Pakistan: Law and injustice - living with Zia's legacy

Abbas Rashid
Zafran Bibi's commission of Zina has not been established in court. She has been sentenced, on circumstantial evidence, for giving birth while her husband was in prison. The Federal Shariat Court has ruled that such evidence is inadequate.
It has been 23 long years since General Zia-ul-Haq in his relentless drive to seek legitimacy for his widely hated regime promulgated four ordinances in 1979. These were the Offences Against Property (Enforcement of Hudood) Ordinance, Prohibition (Enforcement of Hadd) Order, the Offence of Qazf (Enforcement of Hadd) Ordinance and Offence of Zina (Enforcement of Hudood) ordinance.
The purpose was to acquire some 'Islamic' credentials through the convenient short cut of introducing harsh punishments. It was not his purpose to draw from Islam that which is far closer to its spirit: i.e., equity, justice and relief for the poorest and most vulnerable sections of the population. Indeed, we see very little of that in his 11-year rule. But the variety of punishments introduced included amputation of limbs, flogging and stoning to death.

Whether this reduced the crime rate or raised the moral tone of the nation during or after Zia's long rule, is clear for all to see. Those who argue that this was a consequence of the higher courts not endorsing such punishments should take a closer look at the case of Sudan where they were meted out. The only real consequence of these ordinances and other similar laws was greater oppression of the poorest and the most defenseless.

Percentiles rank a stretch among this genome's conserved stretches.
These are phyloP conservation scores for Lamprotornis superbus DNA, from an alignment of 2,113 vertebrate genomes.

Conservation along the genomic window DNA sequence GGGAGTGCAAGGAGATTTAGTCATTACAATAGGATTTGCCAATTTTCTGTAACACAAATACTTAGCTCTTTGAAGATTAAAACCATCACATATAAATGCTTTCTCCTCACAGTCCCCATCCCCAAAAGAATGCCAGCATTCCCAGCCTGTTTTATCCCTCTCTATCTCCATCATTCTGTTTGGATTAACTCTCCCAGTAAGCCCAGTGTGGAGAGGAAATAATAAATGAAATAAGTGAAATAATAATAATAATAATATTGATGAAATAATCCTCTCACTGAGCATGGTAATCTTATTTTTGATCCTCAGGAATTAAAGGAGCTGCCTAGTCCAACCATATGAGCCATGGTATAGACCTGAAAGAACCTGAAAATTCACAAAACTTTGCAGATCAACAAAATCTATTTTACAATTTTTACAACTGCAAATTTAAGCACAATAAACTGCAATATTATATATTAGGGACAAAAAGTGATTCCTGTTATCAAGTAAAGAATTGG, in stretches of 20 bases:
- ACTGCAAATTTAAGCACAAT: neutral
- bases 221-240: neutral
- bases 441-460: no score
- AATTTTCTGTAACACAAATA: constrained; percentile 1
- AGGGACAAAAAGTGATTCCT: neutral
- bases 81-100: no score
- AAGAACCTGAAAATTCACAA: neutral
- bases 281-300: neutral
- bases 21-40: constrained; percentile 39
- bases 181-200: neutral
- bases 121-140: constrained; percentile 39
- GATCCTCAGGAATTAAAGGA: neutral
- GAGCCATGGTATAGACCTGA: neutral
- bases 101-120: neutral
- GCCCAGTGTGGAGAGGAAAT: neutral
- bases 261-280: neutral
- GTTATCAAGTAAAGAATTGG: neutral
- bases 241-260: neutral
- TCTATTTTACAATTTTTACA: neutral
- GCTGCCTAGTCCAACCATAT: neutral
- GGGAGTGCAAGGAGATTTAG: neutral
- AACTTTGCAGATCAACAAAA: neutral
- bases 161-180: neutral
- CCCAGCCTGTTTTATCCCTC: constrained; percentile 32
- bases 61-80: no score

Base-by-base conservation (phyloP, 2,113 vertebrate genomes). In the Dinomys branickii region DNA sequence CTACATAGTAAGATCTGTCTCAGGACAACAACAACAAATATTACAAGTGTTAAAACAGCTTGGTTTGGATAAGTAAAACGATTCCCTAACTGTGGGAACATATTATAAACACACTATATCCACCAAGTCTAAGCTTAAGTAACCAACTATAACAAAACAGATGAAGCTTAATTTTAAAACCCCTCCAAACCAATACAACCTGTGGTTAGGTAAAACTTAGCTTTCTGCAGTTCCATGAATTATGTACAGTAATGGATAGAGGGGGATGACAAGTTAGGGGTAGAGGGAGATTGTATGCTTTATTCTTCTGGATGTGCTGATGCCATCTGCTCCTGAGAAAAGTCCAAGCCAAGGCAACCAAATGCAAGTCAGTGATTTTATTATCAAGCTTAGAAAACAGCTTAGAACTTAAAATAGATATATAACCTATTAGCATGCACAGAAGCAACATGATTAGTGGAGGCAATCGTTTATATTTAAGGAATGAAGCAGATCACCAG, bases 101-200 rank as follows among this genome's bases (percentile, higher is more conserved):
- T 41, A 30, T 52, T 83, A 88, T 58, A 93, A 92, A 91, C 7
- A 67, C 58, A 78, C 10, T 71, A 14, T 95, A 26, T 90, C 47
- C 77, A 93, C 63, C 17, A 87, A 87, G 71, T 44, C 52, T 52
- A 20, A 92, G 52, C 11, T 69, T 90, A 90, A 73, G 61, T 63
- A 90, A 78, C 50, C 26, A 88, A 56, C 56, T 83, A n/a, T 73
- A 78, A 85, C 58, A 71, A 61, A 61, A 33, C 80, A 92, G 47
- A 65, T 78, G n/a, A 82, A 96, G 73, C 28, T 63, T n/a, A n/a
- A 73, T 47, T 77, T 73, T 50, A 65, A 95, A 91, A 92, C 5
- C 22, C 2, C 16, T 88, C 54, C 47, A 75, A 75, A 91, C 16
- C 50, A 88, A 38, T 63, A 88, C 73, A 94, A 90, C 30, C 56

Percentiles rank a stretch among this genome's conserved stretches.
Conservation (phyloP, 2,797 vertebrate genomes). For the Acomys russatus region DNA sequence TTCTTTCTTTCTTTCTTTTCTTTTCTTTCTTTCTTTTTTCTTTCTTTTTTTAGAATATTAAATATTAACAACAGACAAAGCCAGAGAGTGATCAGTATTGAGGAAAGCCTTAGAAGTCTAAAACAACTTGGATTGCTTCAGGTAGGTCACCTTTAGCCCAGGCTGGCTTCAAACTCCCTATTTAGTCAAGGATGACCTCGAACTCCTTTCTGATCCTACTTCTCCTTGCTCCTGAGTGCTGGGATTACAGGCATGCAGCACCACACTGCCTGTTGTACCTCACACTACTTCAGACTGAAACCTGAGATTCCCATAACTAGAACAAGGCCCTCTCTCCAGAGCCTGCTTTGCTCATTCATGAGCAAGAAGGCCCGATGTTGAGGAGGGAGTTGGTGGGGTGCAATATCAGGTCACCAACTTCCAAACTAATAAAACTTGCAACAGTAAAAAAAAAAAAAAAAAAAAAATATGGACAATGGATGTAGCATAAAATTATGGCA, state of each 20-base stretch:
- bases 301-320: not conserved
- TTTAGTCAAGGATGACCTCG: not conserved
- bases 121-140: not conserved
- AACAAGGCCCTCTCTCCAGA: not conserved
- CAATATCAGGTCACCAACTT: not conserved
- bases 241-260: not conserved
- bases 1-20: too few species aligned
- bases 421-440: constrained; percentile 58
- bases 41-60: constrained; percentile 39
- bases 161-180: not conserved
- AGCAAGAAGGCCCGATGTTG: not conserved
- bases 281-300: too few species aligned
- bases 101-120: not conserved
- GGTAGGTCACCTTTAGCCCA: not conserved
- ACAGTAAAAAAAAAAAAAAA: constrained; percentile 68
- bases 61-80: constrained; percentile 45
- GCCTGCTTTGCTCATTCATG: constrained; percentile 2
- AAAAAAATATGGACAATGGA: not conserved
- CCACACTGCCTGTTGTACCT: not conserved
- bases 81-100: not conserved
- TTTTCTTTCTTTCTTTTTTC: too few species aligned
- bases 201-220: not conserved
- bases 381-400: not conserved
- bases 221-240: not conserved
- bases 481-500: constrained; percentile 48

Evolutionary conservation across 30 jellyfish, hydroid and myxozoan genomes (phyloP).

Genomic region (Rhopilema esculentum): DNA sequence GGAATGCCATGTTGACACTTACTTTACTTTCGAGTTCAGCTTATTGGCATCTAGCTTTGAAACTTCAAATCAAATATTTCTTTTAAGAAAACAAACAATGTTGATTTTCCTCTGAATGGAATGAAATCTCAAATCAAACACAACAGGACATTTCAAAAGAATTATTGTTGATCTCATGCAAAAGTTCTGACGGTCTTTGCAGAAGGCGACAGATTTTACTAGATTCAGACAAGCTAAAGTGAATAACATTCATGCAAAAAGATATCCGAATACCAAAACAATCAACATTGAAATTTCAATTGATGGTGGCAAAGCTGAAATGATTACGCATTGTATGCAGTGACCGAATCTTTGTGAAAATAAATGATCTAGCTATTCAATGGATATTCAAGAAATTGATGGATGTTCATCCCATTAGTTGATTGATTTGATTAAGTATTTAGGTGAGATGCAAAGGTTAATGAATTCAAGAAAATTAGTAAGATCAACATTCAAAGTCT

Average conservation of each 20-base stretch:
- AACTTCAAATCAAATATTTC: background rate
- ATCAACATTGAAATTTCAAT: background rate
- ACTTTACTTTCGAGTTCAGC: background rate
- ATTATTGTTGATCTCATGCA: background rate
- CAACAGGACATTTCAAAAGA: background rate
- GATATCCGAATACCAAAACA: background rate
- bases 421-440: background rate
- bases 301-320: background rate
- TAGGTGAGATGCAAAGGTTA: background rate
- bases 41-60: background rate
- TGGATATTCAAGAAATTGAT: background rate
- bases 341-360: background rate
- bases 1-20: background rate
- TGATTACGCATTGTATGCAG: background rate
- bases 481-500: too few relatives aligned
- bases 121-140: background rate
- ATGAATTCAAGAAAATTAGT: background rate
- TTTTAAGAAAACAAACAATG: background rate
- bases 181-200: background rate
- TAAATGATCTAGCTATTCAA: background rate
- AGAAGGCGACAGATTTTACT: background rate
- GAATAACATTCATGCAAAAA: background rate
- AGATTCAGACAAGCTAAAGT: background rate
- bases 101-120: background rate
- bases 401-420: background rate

The Zina ordinance, not surprisingly, has turned out to be particularly oppressive given that the great majority of women are doubly vulnerable - by reason of class as well as gender. It has been used with abandon to frame women and, in a cruel twist, to effectively punish the woman for the crime of rape. It is true that a sentence of stoning for adultery is unlikely to be carried out and has been invariably reversed by higher courts. But, it is equally likely that this will come about after years of incarceration and abuse inside prison. Not to mention the stigma that goes with it.

Zia's doubtful legacy has indeed cast a long shadow. The Muharraf regime's rhetoric of liberalism, necessitated in part by external imperatives, has fallen way short of touching the lives of ordinary people. Take, for instance, the case of Zafran Bibi who was sentenced to stoning to death by an additional and session judge in Kohat, on April 17, 2002. She had, it seems, gone along with her father-in-law to register a case of rape against her brother in law. Her husband has been in prison for many years. But the case that was registered by her father-in-law, with her thumbprint, was against a third person who she termed as innocent and against whom the court could find no evidence.

Meanwhile, a physical examination revealed that Zafran was about 8 weeks pregnant. This contradicted her contention that she had been raped only hours earlier. It is this contradiction that seems to be the decisive factor in the court's understanding that she was guilty of Zina and not a victim of Zina-bil-Jabr and as such should be punished with stoning to death. The case is sub judice and therefore no comment is warranted. But two questions could be asked with regard to Zafran Bibi's situation. Could it be that initially she was far too scared of the consequences for her and the family of reporting the case to the police? Having eventually made up her mind to do so might she have been afraid of being asked why she did not report the case earlier and hence brought the date of the occurrence forward?